You asked us a question. How do spiders make a web?
All spiders can spin silk. But only some of them use it to make webs. When you think of a spider web, you're probably imagining something along the lines of this. Right? (Points to a web.)
That particular kind of web is the handiwork of orb spiders. They start by sending out on the wind a line of silk. It's called a bridge thread. They have the desperate hope that it will catch on to something.
Once that's locked down, they get to work on the main structure of the web. It ends with a spiral.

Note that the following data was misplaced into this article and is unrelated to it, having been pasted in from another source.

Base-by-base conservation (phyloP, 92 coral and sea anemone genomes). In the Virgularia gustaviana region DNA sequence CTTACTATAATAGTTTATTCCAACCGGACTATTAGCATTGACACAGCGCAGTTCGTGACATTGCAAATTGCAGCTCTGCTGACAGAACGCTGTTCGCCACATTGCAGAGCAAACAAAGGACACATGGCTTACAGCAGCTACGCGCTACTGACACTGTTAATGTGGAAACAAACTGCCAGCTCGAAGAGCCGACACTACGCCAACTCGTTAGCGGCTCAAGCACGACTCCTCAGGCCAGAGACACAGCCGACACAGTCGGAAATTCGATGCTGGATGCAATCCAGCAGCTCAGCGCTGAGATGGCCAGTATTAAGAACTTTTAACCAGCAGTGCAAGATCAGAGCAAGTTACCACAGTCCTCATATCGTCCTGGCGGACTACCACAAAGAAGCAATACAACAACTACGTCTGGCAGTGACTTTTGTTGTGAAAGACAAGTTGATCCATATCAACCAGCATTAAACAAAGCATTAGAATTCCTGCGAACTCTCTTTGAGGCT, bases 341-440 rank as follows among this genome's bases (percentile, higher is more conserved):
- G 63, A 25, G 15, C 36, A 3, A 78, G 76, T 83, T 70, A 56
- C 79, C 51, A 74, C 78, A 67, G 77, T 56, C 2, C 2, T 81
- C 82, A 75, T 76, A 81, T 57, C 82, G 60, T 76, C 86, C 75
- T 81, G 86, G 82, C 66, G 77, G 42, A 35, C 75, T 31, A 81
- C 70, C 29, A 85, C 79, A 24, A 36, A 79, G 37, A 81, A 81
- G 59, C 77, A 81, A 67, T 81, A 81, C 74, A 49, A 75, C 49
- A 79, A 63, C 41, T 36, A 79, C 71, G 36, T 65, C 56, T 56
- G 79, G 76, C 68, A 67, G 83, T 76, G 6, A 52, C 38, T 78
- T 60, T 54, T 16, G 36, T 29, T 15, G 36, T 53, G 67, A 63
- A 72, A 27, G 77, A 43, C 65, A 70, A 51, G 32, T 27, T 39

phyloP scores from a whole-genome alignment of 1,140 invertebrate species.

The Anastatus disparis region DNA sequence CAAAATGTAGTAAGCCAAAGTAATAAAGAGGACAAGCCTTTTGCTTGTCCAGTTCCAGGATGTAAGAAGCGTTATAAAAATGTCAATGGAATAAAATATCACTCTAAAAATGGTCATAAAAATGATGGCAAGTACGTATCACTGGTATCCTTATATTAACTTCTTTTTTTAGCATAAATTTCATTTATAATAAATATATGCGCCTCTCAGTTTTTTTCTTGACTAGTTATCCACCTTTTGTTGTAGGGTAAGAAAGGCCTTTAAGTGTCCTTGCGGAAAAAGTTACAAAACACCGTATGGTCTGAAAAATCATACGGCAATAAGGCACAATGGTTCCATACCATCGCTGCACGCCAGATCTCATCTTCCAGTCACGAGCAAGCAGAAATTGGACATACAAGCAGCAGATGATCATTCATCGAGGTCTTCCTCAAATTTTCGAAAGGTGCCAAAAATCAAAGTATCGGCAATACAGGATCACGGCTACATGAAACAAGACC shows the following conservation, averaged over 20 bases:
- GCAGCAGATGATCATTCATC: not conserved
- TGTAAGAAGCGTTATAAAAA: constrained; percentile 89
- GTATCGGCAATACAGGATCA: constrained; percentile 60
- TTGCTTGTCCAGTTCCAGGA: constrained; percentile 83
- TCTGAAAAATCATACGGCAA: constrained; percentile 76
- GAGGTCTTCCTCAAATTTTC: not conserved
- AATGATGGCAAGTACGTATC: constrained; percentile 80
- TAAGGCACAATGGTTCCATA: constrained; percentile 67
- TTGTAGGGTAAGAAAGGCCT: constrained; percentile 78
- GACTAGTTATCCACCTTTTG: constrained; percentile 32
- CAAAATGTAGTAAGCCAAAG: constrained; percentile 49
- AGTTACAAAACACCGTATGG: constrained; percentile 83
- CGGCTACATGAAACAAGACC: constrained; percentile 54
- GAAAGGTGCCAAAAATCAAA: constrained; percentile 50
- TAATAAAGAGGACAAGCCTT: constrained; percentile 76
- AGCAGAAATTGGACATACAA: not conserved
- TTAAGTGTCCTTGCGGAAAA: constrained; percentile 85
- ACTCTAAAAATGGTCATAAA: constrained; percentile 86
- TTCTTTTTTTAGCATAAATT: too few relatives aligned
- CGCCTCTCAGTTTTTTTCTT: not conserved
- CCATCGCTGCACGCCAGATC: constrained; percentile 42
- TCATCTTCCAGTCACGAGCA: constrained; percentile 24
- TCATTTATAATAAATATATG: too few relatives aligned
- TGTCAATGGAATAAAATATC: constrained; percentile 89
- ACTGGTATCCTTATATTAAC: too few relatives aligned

Now this is where things get a little bit sticky. Literally. The spider uses that spiral as a guide for laying down a new superglue spiral. Voila! Now, all said spider has to do is sit and wait for the next meal to come along.
Amazingly, web-spinning spiders have the ability to tell the difference between the call of dinner and vibrations made by non-foodie things. Like leaves. If only the rest of us could be so discerning.